Just because you know where you can hunt doesn’t mean that the area will have animals living in it. So, once you have figured out where you are allowed to legally hunt near you, the next step is to learn what areas are more and less likely to produce a successful hunt. I’m a firm believer in efficiency, and I think there’s a clear progression of scouting techniques — scaling from least to most time intensive — that can be used to find where the animals are living. These techniques include e-scouting, making use of wildlife officers’ knowledge, car-scouting for sign, intensive glassing, and backpacking in, among other strategies. A lot of time can be wasted by inefficiently scouting new terrain for animals. We learned that costly lesson last year. If you have a general idea of where you’re allowed to hunt, but don’t know how to efficiently select a specific area, this e-scouting tools for hunters post is definitely for you. And, if you’re a seasoned scouter you may still stand to gain a tip or two. Read on!
When I first reveal to people that I am a hunter, far and away their first question tends to be “But where do you go?” They aren’t asking because they’re trying to cajole me into giving away my favorite deer spots. They’re asking because they are genuinely puzzled by the notion that there could be quality hunting a reasonable distance from our metropolitan area. As city dwellers, hunting can feel far removed. And for city dwellers who don’t spend their weekend galavanting around the backcountry, the wilderness can feel downright mysterious. Now, I don’t know where you live, so I can’t tell you where exactly you can hunt. But I can help you figure it out. Fantastic hunting could be closer to your home than you realize.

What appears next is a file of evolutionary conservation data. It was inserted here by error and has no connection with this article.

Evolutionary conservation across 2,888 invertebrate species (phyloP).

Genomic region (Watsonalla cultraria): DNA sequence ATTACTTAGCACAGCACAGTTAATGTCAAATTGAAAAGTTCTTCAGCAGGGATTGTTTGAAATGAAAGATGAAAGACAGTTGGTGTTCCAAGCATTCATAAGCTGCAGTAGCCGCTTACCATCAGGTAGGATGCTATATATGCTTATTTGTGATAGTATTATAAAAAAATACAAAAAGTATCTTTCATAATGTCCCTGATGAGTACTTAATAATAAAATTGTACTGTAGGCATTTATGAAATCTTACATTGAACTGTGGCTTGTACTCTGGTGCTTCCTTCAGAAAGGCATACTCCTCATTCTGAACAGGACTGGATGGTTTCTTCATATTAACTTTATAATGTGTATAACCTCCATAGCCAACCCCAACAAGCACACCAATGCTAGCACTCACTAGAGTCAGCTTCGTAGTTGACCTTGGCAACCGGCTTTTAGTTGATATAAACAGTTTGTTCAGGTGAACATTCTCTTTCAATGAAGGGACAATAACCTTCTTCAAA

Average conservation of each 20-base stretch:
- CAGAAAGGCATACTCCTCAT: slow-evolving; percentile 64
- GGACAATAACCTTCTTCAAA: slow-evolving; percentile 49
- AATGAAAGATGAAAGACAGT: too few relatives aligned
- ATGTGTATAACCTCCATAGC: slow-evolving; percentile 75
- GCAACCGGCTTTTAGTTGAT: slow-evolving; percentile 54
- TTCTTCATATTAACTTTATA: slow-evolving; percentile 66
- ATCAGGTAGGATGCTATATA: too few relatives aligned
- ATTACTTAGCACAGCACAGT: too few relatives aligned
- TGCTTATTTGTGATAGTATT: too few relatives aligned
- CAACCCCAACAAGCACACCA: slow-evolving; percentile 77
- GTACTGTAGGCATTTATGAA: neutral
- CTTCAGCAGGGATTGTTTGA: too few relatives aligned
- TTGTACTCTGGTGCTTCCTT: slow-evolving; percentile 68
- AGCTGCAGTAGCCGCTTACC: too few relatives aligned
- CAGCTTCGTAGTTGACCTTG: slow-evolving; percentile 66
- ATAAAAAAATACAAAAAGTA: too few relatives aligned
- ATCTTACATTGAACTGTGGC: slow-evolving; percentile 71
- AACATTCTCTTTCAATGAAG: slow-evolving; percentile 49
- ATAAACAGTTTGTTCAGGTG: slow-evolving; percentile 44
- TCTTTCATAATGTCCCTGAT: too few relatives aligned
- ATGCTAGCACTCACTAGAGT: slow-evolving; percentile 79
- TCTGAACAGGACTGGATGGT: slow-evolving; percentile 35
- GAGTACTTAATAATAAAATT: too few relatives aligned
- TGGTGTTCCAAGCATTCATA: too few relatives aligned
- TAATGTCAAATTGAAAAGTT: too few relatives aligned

The 4 Rules of Safe Gun Handling. The 10 Commandments of Firearm Safety. The 3 NRA Rules. A quick internet search yields lots of firearm safety lists. And if you’ve started your journey toward becoming a hunter by taking a hunter education class, you’ve surely encountered and been drilled on some version of these. I’m not going to try to reinvent the wheel here. Instead, I wanted to share some of the resources on basic gun safety for hunters that have helped me over the past few years to transition from a nervous newbie to a knowledgeable gun handler. I will also discuss how to put these safety tenets into action on the hunt.
So, you want to become a hunter. The only problem is that you aren’t close with anyone who hunts who could mentor you. Hunting wasn’t a part of your upbringing. You feel like you are starting from square one (maybe square zero?). This is where I was when I started and I’ll admit it can be an intimidating place to be. The goal of this multipart series is to provide the type of guidance my former self would have loved to have had. It is my hope that these posts will be straightforward, accessible, and ultimately helpful.